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Rethinking Legal Reasoning

Geoffrey Samuel

‘Rethinking’ legal reasoning seems a bold aim given the large amount of literature devoted to this topic. In this thought-provoking book, Geoffrey Samuel proposes a different way of approaching legal reasoning by examining the topic through the context of legal knowledge (epistemology). What is it to have knowledge of legal reasoning?
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Chapter 7: Is legal reasoning like medical reasoning?

Geoffrey Samuel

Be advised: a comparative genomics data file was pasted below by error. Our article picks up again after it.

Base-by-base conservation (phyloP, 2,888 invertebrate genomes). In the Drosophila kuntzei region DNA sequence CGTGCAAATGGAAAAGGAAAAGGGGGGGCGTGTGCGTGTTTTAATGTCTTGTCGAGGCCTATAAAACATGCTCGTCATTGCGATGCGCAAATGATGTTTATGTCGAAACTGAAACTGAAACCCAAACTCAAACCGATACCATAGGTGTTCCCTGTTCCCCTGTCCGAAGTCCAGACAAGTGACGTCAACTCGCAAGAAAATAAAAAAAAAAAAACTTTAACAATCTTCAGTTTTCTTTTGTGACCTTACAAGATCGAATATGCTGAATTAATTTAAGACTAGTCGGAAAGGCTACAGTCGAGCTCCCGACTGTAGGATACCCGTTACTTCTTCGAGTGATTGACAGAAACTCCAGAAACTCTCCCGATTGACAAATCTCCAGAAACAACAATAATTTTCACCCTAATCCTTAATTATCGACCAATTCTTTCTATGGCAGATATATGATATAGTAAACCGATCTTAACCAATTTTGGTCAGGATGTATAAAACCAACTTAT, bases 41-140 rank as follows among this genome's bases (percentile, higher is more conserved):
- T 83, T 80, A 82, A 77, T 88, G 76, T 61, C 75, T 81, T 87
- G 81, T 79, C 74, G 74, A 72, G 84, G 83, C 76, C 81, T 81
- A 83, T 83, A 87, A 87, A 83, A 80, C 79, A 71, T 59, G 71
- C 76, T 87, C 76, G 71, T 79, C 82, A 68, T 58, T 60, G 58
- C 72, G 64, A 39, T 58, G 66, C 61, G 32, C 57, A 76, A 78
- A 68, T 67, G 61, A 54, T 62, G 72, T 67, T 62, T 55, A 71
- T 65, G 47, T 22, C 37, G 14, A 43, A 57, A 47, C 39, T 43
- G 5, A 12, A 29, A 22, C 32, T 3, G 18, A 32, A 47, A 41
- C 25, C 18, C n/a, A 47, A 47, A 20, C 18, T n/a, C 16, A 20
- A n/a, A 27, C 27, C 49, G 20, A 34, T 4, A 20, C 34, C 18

This is the first of two chapters in which legal reasoning is compared with, or to, reasoning in other disciplines. Stimulated by the publication some years ago in France of a small book on medical reasoning, legal and medical reasoning are compared. The question that is asked is whether the differences between the two types of reasoning will permit one to have a better understanding of some of the methodological and epistemological issues associated with legal reasoning. The chapter argues that although medical and legal reasoners do share things in common, legal reasoning, perhaps unlike medical reasoning, is actually concerned less with the explanation or even comprehension of texts or the facts of a dispute and more with what will be termed the ‘manipulation’ of facts (accommodatio factorum). Following on from a discussion in the previous chapter (Chapter 6), it is argued that lawyers purify and (or) construct ‘virtual’ factual situations out of perceived ‘actual’ factual situations in order to make them conform or not conform in an isomorphic way with factual situations implied by a legal text or precedent. Medical reasoning is equally complex but facts are read in a different way.

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